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Jury Awards Parents $11 Million in Death of Their Son Who Called 911 For Help and Ended up Cuffed, Beaten and Dead.

Jamail Amron, left, with his father, Ali. They played on a community soccer league together. The photo was taken months before his death.EXPAND
Jamail Amron, left, with his father, Ali. They played on a community soccer league together. The photo was taken months before his death.
Courtesy of Ali Amron
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Their son had been pronounced dead for nearly 12 hours before deputy constables came knocking on Barbara Coats and Ali Amron's front door.

Amron and Coats had spent the morning calling every hospital they could think of after learning that their 23-year-old son, Jamail Amron, had been taken away in an ambulance from a Burger King parking lot around 2 o'clock that morning.

Now the Harris County Precinct 4 deputies had perplexing news: Jamail had suffered a heart attack and died while drinking a cup of water on the curb.

Amron, refusing to believe it was true, drove to the Burger King that night and found Cindy Lansford, the manager on duty the night Jamail died. When Amron identified himself, asking, "Did you see what happened to my son?" Lansford began to cry.

She started from the beginning: how Jamail had called 911 for help but instead ended up in handcuffs, on the ground, and beaten. Once he went down he did not get back up.

“I said, oh my God, they never told us this stuff!” Amron recalled. “My son was killed—I felt it right away. That's when the journey started. I really started looking for answers. I started investigating this myself. I got the toxicology report, the paramedic report, the witness's report. I started reading, trying to understand what made sense. And it didn't add up.”

After a three-week trial and exhaustive testimony, a Harris County civil court jury in late April decided Amron and Coats should receive $11 million in the death of their son. A hearing on the final judgment in the wrongful death case is scheduled for May 19 in State District Court Judge Larry Weiman's court.

The case has been pending for five years after the couple, now divorced, sued Harris County, all the Precinct 4 deputies involved and the Cypress Creek paramedics who responded (the paramedics and all but one individual deputy were ultimately dismissed, but no one was ever charged in the case). During that time, Coats and Amron discovered that, had their son never called 911 for help—a call that resulted in what his attorneys say was false arrest, forced medical treatment, multiple injections of a powerful sedative, and a beating from deputies—he likely would still be alive today. The autopsy report found he had dark red-brown bruises and abrasions on his forehead, his right cheek, the right side of his nose, his left shoulder, his lower legs and his wrists.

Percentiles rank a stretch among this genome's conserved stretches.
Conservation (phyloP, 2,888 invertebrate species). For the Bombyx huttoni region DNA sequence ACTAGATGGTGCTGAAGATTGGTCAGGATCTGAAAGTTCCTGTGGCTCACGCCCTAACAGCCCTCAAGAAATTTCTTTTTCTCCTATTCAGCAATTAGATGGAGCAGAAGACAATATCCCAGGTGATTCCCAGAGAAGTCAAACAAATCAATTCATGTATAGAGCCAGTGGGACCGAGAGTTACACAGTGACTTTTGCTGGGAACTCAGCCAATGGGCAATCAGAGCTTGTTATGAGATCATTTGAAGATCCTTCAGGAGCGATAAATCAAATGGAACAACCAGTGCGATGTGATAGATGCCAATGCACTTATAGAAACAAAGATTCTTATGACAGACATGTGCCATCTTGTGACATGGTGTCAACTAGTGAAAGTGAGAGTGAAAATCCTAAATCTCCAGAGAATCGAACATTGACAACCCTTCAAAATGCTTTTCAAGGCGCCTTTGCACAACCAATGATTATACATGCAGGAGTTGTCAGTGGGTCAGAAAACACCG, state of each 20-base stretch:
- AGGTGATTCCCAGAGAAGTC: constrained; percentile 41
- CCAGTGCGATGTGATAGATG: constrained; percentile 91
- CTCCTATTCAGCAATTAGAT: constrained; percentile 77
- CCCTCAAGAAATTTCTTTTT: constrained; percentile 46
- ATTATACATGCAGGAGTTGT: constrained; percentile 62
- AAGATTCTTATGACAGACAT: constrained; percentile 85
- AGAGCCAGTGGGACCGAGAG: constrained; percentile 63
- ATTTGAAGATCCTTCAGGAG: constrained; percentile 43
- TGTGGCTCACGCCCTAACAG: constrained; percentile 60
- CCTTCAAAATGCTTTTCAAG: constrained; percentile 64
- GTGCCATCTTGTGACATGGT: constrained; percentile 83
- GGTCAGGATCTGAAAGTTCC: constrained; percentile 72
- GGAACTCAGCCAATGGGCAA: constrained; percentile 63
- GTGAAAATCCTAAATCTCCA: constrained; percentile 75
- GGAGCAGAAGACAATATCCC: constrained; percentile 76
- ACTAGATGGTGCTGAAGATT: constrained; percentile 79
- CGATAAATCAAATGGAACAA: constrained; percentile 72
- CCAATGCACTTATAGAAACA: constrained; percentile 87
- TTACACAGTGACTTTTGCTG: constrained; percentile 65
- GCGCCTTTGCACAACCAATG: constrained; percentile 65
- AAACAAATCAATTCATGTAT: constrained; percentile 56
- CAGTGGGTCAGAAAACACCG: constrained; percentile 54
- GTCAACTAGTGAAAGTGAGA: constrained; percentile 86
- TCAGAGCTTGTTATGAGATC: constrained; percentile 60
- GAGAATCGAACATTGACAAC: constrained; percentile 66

“I had to look at my son in the casket—the makeup wouldn't cover it,” Coats said. “His face was mutilated. Seeing my son like that, I will never forget it.”

Around 1 a.m. on September 30, 2010, Jamail Amron called 911 from an emergency phone on the pool deck at his girlfriend's apartment complex. He had taken cocaine around midnight, but now had felt himself start to hyperventilate. According to the paramedics, when they arrived, parking in the Burger King lot adjacent to the apartment complex, they tried to persuade Jamail to let them treat him in the back of the ambulance; but Jamail appeared skeptical of them, telling the paramedics he had changed his mind. He apologized for bothering them, then walked over to the Burger King to ask for a cup of water.

Cindy Lansford, closing up shop, heard a knock on the drive-thru window. She told Jamail they were closed, but he said, “Please help me.” He just wanted some water because he didn't feel good, Lansford said in her deposition, and so Lansford said okay. “He very nicely took the drink of water and stepped back about three or four feet, and he asked me if I could watch him.” He sat down on the curb to drink it—and that's when Precinct 4 Deputy Brian Saintes came speeding into the lot. He stormed out of his patrol car and yelled at Jamail immediately, “If you try to hurt me, I will not hesitate to knock you the fuck out,” Lansford remembered.

“Those were the only words [Saintes] spoke and then he latched on the handcuffs,” Lansford said. “When he was latching on the last one, [Jamail] said, 'But I didn't do anything.'”

As Saintes yanked away Jamail in handcuffs, Jamail tried to yell out a phone number to Lansford, instructing her to call it, but she couldn't catch it. Coats believes now that her son was trying to contact her.